BANGKOK (AP) — Shares were mostly lower in Asia on Thursday after the latest report of surging prices in the U.S. appeared to keep the Federal Reserve on track to raise interest rates in coming months.
Tokyo, Shanghai and Seoul were lower while Hong Kong and Sydney advanced. U.S. futures declined, with the contract for the S&P 500 down 0.2% and that for the Dow 0.1% lower.
Surging coronavirus cases in Asia have raised uncertainty about the pace of recovery from the pandemic.
The omicron coronavirus variant has swept across Australia and other countries in the region despite high vaccination rates and strict border policies. Japan reported more than 13,000 new infections on Wednesday, the highest level in four months. China, whose zero-COVID policies are being challenged by outbreaks just weeks ahead of the Beijing Winter Games, is testing and in some cases locking down entire cities.
Tokyo's Nikkei 225 index dropped 0.9% to 28,499.08, while the Shanghai Composite shed 0.3% to 3,586.29. In Seoul, the Kospi lost 0.3% to 2,962.99.
The Hang Seng in Hong Kong edged 0.1% higher, to 24,432.51 and the S&P/ASX 200 added 0.3% to 7,459.50.
The yield on the 10-year Treasury was steady at 1.74%.
Apart from the direct impact from big coronavirus outbreaks on normal business activity, spill over effects on manufacturing and shipping could further hinder a rebound from the past two years of disruptions.
“So far, the market’s reaction to the omicron wave has been moderate, but it is worth paying attention to worries about further impacts to global supply chains which could trigger risk-off trade," Anderson Alves of ActivTtrades said in a report.
On Wednesday, the S&P 500 rose 0.3% to 4,726.35. The Dow Jones Industrial Average eked out a 0.1% gain, closing at 36,290.32. The Nasdaq composite rose 0.2% to 15,188.39. All are on pace for a weekly gain.
Smaller company stocks lost ground. The Russell 2000 index fell 0.8% to 2,176.06.
Investors were focused on a report from the Labor Department, which showed consumer prices jumped 7% last month. That's the fastest year-over-year pace in the consumer price index in nearly four decades. The sharp increase, which was in line with economists' forecasts, came a day after Fed Chair Jerome Powell told Congress that the central bank stands ready to raise rates to fight inflation.
The modest gains were led by technology stocks, retailers and other companies that rely on direct consumer spending.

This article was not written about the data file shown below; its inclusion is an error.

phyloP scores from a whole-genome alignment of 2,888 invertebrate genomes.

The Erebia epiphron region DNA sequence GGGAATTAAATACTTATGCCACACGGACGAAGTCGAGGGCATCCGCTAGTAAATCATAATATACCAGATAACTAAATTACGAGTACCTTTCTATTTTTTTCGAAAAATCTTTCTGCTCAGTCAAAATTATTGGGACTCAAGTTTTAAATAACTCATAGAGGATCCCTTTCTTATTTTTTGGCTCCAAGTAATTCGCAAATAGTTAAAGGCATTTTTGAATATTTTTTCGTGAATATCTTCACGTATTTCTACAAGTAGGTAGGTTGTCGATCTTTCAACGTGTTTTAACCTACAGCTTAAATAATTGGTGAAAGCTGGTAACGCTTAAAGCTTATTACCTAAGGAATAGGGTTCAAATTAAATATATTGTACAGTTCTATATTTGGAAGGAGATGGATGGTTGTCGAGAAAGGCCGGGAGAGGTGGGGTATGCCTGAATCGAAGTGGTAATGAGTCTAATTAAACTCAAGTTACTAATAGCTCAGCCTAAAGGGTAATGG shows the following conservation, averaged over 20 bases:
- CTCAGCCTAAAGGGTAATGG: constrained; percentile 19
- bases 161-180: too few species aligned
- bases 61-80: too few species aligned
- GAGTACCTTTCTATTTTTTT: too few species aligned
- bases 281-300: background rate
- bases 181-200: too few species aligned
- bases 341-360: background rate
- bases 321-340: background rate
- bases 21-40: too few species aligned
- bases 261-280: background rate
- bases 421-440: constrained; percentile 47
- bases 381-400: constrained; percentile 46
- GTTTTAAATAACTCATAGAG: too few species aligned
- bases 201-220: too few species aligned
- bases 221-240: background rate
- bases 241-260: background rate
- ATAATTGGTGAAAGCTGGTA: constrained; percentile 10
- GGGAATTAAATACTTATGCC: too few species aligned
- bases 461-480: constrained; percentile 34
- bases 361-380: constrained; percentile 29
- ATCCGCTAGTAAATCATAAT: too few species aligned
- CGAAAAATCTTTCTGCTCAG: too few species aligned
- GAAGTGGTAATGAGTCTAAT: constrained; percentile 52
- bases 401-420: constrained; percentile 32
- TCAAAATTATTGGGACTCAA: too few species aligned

Smaller company stocks lost ground. The Russell 2000 index fell 17.95 points, or 0.8%, to 2,176.06.
Wall Street has been closely watching rising inflation to gauge the impact on businesses and consumers, as well as on the Fed's plan to trim its support for the economy and markets.
The central bank is reducing bond purchases that helped keep interest rates low throughout the virus pandemic.
The market now puts the chances of the Fed raising short-term rates by at least a quarter point in March at around 75%. A month ago, it was about 36%.
Wall Street will get another update on rising inflation on Thursday, when the Labor Department releases December results from an index based on U.S. wholesale prices. It shows how inflation is affecting costs for businesses.
Businesses in many industries have been passing higher costs off to consumers, but have been warning that they will still feel a financial impact because of higher prices and supply chain problems.
Wall Street will be closely watching the latest round of earnings to see how companies are dealing with inflation.
Delta Air Lines reports its results on Thursday. Citigroup, JPMorgan Chase and Wells Fargo report results on Friday.
In other trading, U.S. benchmark crude oil lost 16 cents to $82.48 per barrel in electronic trading on the New York Mercantile Exchange. It gained $1.42 to $82.64 per barrel on Wednesday.
Brent crude, the basis for pricing international oils, lost 17 cents to $84.50 per barrel.
The U.S. dollar slipped to 114.57 Japanese yen from 114.64 yen. The euro was unchanged at $1.1444.
AP Business Writers Damian J. Troise and Alex Veiga contributed.